Faculty of Health and Medical Sciences, University of Copenhagen under the supervision of associate professor Tuomas Kilpeläinen. After that I worked for three months (1 January 2019-31 March 2019) in Research Centre of Applied and Preventive Cardiovascular Medicine, University of Turku, Turku, Finland under the supervision of professor Olli Raitakari.


During the 9 months in Copenhagen, I analysed the data and wrote the manuscript of the first two articles called ""Genetic predisposition to higher body fat yet lower cardiometabolic risk in children and adolescents"" (Figure 1) and ""Abdominal adiposity and cardiometabolic risk in children and adolescents; a Mendelian randomization analysis"" (Figure 2). I also started to work on the third article called ""Increase in adiposity from childhood to adulthood predicts a metabolically obese phenotype in normal-weight adults"" that I finished during the secondmend in Turku. During the secondment, I also made revisions of the first two articles to International Journal of Obesity and American Journal of Clinical Nutrition. The first article has been accepted by International Journal of Obesity. The second article is under review for the second round in American Journal of Clinical Nutrition. The third atricle has been submitted to International Jounal of Obesity.
The main result of the first article was that genetic predisposition to higher body fat yet lower cardiometabolic risk exerts its influence before puberty (Figure 3).
The main results of the second article was that abdominal adiposity may have a causal, unfavorable effect on plasma triglycerides and potentially other cardiometabolic risk factors starting in childhood (Figure 4).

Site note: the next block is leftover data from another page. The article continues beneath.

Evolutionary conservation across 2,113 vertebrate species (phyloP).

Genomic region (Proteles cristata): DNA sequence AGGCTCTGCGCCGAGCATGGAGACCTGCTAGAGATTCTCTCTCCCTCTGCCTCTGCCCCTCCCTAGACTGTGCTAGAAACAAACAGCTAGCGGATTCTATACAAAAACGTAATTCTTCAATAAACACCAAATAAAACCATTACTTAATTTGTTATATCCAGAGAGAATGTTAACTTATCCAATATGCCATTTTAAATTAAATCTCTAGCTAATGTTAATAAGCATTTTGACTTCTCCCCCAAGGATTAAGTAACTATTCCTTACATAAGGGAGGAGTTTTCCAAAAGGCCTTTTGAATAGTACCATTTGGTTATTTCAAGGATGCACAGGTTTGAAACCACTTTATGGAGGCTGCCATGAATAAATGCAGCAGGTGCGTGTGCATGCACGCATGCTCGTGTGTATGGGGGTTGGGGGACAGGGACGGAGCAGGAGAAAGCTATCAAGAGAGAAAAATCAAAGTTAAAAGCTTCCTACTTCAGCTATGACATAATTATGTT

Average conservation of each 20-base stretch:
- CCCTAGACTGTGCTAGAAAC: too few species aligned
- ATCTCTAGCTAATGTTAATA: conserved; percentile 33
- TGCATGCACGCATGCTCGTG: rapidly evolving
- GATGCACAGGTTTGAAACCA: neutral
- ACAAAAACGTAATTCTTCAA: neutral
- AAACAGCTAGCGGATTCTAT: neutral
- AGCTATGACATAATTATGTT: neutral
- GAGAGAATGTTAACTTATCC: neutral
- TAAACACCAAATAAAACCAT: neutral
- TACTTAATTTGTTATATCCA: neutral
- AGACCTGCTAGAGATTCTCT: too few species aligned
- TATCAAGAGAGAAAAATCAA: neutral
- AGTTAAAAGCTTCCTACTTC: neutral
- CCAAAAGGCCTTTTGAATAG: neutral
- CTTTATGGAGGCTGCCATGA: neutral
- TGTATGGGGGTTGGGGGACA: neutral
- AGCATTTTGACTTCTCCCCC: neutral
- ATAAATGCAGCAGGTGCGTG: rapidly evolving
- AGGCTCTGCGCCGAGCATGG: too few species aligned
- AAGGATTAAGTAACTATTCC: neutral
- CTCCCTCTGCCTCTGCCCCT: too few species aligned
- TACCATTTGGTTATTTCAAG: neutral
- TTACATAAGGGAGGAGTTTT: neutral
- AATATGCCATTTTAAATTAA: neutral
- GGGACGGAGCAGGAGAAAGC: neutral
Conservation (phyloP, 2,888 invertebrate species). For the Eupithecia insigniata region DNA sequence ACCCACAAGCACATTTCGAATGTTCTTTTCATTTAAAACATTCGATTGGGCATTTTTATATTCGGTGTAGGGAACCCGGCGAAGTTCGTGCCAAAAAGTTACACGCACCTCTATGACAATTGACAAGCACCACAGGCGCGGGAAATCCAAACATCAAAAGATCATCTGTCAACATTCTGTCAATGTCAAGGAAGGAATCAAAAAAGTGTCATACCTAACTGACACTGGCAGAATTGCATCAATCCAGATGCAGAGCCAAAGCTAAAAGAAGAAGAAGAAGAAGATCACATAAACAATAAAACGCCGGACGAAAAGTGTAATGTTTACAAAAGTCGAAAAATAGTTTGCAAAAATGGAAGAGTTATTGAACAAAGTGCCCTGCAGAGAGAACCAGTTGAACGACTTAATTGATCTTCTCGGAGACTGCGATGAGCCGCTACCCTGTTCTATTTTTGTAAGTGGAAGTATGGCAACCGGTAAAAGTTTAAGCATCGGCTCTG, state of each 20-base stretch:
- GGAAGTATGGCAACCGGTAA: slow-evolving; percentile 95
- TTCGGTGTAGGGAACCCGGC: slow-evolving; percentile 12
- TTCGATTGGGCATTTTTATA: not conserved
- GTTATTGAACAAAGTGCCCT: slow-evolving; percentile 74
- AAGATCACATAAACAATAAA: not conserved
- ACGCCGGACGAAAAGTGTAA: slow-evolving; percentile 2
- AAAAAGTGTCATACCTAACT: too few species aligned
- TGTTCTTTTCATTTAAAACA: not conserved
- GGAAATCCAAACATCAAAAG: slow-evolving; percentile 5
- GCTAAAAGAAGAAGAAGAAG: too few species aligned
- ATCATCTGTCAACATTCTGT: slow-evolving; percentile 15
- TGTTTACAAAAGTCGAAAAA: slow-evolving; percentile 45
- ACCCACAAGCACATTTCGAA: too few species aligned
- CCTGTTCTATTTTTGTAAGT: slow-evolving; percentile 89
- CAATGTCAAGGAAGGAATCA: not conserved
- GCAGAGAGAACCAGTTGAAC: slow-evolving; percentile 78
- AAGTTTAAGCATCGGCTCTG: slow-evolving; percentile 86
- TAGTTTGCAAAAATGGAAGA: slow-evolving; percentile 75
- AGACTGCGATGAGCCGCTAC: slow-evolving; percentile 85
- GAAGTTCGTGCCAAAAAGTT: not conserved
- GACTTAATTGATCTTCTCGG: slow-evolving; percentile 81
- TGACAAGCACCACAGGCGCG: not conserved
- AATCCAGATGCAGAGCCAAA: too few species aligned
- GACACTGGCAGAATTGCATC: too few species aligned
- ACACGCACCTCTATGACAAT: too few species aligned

The main result of the third article was that an increase in adiposity from childhood to adulthood is detrimental to cardiometabolic health, even among individuals remaining normal weight.


The results of this project will be published in high-impact international journals. The Marie Sklodowska-Curie actions have been mentioned in the articles. During the project, I took part in several group and section meetings, several workshops, thesis presentations, and conferences. I also gave oral and poster presentations in some of these gatherings addressed for both academic and/or non- (such as ""science and social meeting ""at the University of CPH, section meetings, ""End of the year event"" at University of CPH). I have also planned to present the resuts in conferences and meetings after the end of the project. Once the artciles are published, it has been planned that the resuls will be presented in the homepage of the Novo Nordisk Foundation Centre for Basic Metabolic Research and press releases sent. We have been interviewed about this project to CORDIS EU*Magazine by writer Thomas Bauwens and the arcile will be published soon."
The results of the project (untill the end of the project) have been presented above.
By finding ways for early prevention of obesity, type 2 diabetes and cardiovascular disease, which cause a growing economic burden worldwide, this project supports resource wise economy. The results of the project help distinguishing children who are most and least prone to developing cardiometabolic impairments upon weight gain. The results also highlight the importance of early weight management through healthy dietary habits and physically active lifestyle among children with tendency for abdominal adiposity. The results also suggest that even in individuals who remain normal weight and particularly in men, relatively higher increase in adiposity from childhood to adulthood is harmful to cardiometabolic health, and early adoption of a healthy lifestyle is thus critical. These factors can help understanding which factors need to be taken into account when assessing an individual’s need for an early intervention.